Two extraordinary botanical albums by Countess Mary Macclesfield (of Shirburne Castle, wife of the 3rd Earl) and her daughter Lady Elizabeth Parker (Later Lady Elizabeth Fane of Wormsley), containing 72 depictions of various specimens, one or two with butterflies and other insects. All are executed on vellum for the mostly part captioned with their scientific names. Each displaying the unmistakable influence of their drawing master Georg Ehret, and with the Macclesfield armorial blindstamp.
PARKER Mary; PARKER Elizabeth; EHRET Georg Dionysius (1767.)
EHRET'S ARISTOCRATIC PUPILS
2 volumes. 72 watercolours. Small 4to. Contemporary red morocco "wallet" albums, richly gilt. From the Shirburn Castle library but most probably executed at the Macclesfield London residence in St. James's Square. 1756 -
Georg Dionysius Ehret, the pre-eminent botanical draughtsman of the eighteenth century, settled in England in 1736. Already acknowledged in Europe as a master in his field, at first he found employment at the Physick Garden in Chelsea as the resident artist. His reputation spread driven by the excellence of both his various printed works and extraordinary gifts as a draughtsman. In 1751, such was his fame, he was appointed gardener at the Oxford botanical garden. Ehret's short time at the University was turbulent; a power struggle with his employer and sponsor Professor Humphrey Sibthorp developed. As a result, after resigning his position, he sought to exploit his burgeoning reputation as a teacher of botanical illustration to the nobility.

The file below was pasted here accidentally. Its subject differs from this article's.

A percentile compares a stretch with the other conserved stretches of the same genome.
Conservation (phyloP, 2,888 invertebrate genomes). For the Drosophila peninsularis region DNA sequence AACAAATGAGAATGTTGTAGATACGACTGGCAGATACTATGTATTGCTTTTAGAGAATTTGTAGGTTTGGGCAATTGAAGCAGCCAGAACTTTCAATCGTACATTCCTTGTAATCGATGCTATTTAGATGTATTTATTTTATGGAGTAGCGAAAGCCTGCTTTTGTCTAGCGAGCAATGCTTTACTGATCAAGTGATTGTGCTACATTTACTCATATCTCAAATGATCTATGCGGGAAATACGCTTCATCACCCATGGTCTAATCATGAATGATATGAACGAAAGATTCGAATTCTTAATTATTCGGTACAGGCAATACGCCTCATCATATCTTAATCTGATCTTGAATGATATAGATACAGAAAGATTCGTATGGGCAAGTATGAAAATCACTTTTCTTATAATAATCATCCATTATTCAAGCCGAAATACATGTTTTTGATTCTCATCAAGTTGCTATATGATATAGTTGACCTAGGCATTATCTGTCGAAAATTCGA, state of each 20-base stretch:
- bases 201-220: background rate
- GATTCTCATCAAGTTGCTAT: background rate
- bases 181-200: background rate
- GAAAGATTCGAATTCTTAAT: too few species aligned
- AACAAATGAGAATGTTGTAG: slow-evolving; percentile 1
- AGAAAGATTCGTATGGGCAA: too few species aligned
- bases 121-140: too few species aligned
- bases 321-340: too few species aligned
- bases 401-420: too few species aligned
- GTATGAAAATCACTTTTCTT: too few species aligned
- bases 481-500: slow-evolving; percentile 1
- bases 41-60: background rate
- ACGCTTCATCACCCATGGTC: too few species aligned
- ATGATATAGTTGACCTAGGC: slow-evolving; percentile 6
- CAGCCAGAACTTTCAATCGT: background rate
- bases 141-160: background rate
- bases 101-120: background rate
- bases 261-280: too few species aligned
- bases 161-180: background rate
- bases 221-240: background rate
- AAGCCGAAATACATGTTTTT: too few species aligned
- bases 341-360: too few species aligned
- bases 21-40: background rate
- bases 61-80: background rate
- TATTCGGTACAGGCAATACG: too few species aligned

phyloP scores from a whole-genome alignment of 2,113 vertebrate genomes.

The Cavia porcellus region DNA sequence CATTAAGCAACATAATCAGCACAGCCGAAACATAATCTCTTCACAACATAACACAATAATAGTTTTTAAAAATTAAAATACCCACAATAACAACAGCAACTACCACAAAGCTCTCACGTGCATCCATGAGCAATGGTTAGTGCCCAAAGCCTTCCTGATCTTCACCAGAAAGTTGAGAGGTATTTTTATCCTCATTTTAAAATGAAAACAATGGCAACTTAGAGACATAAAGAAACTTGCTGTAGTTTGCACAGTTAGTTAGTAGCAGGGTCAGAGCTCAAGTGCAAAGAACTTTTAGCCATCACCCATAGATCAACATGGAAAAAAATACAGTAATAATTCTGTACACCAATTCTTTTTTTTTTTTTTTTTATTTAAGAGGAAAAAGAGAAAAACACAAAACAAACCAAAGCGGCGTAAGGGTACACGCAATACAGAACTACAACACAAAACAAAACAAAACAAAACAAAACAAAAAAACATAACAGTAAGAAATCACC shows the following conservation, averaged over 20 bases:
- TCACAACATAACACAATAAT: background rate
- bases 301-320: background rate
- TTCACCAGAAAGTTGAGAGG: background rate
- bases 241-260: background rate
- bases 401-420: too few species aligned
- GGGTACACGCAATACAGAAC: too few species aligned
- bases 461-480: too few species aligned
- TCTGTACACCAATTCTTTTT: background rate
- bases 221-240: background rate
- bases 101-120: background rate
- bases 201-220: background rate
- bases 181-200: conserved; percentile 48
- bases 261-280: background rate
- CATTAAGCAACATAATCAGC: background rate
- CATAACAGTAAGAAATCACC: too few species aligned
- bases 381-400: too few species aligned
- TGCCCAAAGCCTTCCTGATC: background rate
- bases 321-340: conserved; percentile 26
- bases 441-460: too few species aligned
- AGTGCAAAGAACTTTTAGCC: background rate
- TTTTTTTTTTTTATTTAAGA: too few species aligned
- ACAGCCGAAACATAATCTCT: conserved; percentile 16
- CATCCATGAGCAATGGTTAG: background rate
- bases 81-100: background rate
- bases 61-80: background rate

Flower painting had become an extremely fashionable occupation for the wives and daughters of the great houses, lead by the heiress, the Duchess of Portland, a fanatical botanist and an early patron of Ehret's, at Bulstrode House. As he writes in his autobiographical sketch in 1758 (see Linnean Society Journal): "In the year 1749 I began to give instruction to the highest nobility of England, and in my whole life I have not been so prosperous as during the last years. God be thanked!" Regarding his particular instruction he states "I recommend all those to whom I gave instruction to lay all the plants that they did within books. Now in these eight years some of my pupils have collections of 100 ... This all took place under my direction, and there had never been anything of the kind in England before."
As these albums testify, two pupils of exceptional ability emerged from his personal tutelage. Mary Countess Macclesfield, wife of Thomas, the third Earl, and her daughter Lady Elizabeth Parker, (later Lady Elizabeth Fane of Wormsley). Both are listed in Ehret's ms. memoir, but edited out of the Linnean Society article. Only 5 of the images, one in the Mary Parker album 1756, which contains 47 images and the remainder in the "Elizabeth" volume of 25 images date variously 1765 (2) and 1766 & 1767.
The Mary Capel album sold in Sothebys in June 1976.
Stock Code: 228567